Over the summer, I took my first trip to “Mountain Maryland” as a staff writer for the Catholic Review. My first stop was St. Michael in Frostburg.
As I pulled up in front, I was hit with an overwhelming sense of familiarity – it was not the first time I had visited the brick church situated in the heart of the Western Maryland town.
At the end of my freshman year at Stevenson University, my mom drove with me to St. Michael to pay my final respects to Joyce Race, a woman who was near and dear to my heart. I had known her for nearly a decade. We were both members of an organization that sponsored volunteer groups in our respective hometowns, and originally met through regional events.
Her charitable acts rivaled her endearing personality as her best quality. She was the type of woman who would drive nearly three hours to my high school graduation party bearing a box filled with school supplies, enough to see me through my college graduation. In case that gift was not personal enough, she had a crystal box engraved with my name sent to my house the following week.
The memories of Ms. Joyce’s funeral are fuzzy, masked by the drowsiness of an early morning and the emotions of mourning. One part, however, remains clear.
At the point where a family member might offer a eulogy, a man – I do not know who, as I was unfamiliar with her family – went to the ambo and began reading from Proverbs 31:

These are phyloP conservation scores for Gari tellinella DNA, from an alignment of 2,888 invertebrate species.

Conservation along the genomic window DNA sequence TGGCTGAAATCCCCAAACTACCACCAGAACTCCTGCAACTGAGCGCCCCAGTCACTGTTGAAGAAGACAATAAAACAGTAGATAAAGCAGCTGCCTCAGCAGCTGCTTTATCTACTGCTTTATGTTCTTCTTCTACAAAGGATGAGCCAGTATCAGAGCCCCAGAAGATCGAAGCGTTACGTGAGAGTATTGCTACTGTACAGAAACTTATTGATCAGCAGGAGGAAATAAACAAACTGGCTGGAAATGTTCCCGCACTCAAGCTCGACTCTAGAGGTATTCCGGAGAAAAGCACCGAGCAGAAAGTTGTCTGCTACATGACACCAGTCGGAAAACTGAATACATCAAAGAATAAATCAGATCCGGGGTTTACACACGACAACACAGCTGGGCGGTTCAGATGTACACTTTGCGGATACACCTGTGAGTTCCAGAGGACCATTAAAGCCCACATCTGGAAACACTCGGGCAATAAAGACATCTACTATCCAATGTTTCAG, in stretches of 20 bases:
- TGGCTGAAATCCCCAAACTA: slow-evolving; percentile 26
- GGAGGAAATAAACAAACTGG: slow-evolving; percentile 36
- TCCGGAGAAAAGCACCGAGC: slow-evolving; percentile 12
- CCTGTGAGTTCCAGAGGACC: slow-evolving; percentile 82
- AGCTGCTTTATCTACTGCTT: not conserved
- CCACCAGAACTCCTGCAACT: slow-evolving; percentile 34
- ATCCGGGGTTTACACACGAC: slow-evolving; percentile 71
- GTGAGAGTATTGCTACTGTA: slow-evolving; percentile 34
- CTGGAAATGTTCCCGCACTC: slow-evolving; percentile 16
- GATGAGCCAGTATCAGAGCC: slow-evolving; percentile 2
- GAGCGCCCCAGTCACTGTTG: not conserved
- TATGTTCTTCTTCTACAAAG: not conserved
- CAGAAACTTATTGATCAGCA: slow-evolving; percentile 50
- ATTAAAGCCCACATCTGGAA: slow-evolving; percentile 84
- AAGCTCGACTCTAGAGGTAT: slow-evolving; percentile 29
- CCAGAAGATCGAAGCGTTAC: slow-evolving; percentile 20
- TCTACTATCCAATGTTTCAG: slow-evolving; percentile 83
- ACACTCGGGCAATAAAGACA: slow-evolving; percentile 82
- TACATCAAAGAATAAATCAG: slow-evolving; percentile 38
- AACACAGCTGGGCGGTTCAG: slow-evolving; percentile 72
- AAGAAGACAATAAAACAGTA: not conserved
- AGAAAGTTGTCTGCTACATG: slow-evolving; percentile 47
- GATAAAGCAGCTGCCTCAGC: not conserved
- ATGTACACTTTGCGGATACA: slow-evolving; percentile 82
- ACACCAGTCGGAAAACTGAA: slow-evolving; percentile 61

“Who can find a woman of worth? Far beyond jewels is her value. … She rises while it is still night, and distributes food to her household, a portion to her maidservants. She picks out a field and acquires it; from her earnings she plants a vineyard. … She reaches out her hands to the poor, and extends her arms to the needy. … She is clothed with strength and dignity, and laughs at the days to come. She opens her mouth in wisdom; kindly instruction is on her tongue. … Her children rise up and call her blessed; her husband, too, praises her: ‘Many are the women of proven worth, but you have excelled them all.’ Charm is deceptive and beauty fleeting; the woman who fears the LORD is to be praised.”
The words described a woman we knew and loved, and they were more powerful than a handcrafted eulogy. There was not a dry eye in the congregation as he concluded:
“Acclaim her for the work of her hands, and let her deeds praise her at the city gates.”
He walked away from the altar and sat down. No further eulogy was provided; no further eulogy was needed.
On that work trip in July, I made three stops at Frostburg Memorial Park to search for Ms. Joyce’s grave. No employees were present on the quiet weekend, and I searched desperately for her grave among hundreds of others, working only from a feeling of what seemed familiar from four years prior.
At one point, I said, “Come on Ms. Joyce, speak to me!” I turned a corner to a headstone marked “RACE,” only to find the wrong given names beneath. I was disheartened that I was unable to leave her flowers, but I think she was giving me a lesson in not obsessing over trivial matters.
As a young adult Catholic, I aspire to emulate Ms. Joyce’s behavior, and become a Proverbs 31 woman. And so from that Old Testament chapter, I found “The Work of Her Hands,” the title for my blog, this being the introductory installment.
I consider my work as a writer for the Catholic Review a ministry, one that will inevitably accompany me on my path to achieve holiness. It is my “work” as a friend, a neighbor, a daughter, an aunt and a sister that will fill the remainder.
Email Emily Rosenthal at erosenthal@CatholicReview.org